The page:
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I've got a fairly complex classic asp page that for some users doesn't render completely at some times. I wonder if the response.buffer property might have something to do with that. Would setting it to false make it more likely to render completely? I suspect it's crapping out at some point but can't reproduce it on my end.

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Try looking at the actual data flowing between the client and the server. Fiddler is great tool for seeing what is actually going on. – My Other Me Sep 13 '10 at 6:20

If the client is receiving a partial page and buffering is enabled, a likely cause is the buffer limit being exceeded on the server side. In that case, disabling buffering would fix the problem. It all depends how you want the response sent - disabling buffering will send the content as and when it's written rather than waiting for the script to complete. An alternative would be to put in periodic calls to Response.Flush at sensible intervals to clear the buffer and send the content in chunks as you desire. It's difficult to be certain about a fix if you can't recreate the error; give it a try and let us know how it pans out :-).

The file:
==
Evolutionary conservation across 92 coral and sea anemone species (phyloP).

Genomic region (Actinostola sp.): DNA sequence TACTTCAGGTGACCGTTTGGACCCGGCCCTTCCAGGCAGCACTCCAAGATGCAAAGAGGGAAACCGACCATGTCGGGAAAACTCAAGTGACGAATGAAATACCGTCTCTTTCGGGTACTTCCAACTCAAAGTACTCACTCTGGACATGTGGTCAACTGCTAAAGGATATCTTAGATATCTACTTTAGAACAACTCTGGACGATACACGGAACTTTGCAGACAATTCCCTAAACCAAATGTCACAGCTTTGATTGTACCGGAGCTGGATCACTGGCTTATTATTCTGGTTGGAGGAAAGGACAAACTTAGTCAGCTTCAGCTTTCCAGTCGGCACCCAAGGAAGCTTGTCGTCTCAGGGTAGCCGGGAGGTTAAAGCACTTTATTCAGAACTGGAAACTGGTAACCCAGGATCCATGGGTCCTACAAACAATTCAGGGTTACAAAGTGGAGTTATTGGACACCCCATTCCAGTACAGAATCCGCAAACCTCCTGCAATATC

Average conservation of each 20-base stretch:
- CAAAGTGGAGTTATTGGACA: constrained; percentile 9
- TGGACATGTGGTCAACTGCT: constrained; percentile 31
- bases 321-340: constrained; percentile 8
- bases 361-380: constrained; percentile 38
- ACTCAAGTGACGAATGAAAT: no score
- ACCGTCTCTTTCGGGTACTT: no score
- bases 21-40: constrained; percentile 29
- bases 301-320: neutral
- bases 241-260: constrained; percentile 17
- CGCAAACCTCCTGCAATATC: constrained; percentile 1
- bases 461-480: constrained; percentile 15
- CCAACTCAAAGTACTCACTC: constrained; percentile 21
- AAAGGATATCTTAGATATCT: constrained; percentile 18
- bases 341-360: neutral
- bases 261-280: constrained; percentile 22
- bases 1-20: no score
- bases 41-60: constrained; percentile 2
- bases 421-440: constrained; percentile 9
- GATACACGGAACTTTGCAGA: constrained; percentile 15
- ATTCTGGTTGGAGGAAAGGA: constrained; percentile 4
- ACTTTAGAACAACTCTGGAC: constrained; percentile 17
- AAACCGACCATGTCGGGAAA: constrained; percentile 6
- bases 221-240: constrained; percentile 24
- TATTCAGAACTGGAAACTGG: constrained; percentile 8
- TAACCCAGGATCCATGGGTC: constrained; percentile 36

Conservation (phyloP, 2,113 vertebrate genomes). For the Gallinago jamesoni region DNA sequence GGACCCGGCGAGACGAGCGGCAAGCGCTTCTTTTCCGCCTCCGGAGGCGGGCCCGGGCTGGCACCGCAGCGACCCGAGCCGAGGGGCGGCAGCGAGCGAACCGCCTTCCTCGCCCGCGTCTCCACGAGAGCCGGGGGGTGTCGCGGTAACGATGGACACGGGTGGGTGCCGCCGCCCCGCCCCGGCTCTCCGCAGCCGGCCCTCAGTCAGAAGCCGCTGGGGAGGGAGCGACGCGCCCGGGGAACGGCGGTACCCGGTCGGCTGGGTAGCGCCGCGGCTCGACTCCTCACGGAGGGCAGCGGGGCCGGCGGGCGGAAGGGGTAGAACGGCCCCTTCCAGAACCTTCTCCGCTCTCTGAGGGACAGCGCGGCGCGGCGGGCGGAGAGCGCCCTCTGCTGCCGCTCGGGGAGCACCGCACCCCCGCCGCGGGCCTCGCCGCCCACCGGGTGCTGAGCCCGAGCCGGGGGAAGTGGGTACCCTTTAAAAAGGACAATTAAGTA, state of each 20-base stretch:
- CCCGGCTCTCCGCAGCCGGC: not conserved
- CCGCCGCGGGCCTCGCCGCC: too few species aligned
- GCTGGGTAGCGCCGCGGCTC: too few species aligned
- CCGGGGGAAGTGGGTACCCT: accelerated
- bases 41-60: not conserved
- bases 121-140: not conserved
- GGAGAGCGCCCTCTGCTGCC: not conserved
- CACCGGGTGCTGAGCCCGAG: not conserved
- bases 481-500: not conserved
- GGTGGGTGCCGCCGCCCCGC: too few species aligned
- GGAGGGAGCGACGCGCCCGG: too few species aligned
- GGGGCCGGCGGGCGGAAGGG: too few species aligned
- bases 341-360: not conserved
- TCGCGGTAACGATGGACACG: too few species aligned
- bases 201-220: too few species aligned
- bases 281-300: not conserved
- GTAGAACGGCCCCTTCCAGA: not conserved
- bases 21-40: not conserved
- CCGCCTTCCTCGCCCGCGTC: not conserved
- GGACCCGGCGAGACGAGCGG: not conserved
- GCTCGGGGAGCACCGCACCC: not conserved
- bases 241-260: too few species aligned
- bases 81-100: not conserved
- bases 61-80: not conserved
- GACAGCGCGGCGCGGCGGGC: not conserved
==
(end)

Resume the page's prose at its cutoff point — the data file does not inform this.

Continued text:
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I'll see if I can reproduce it. I've also thought maybe the browser was caching parts of the page; it's difficult since I have a lot of JQuery and self-postbacks in the page. What can I do to trace what's happening if I remote to her computer? – Caveatrob Sep 12 '10 at 4:39
Install Fiddler and monitor HTTP traffic with it. – qbeuek Sep 15 '10 at 18:35
up vote 0 down vote accepted

Looks like it had something to do with running too many database connections on the page on an already congested server, near as I can figure.

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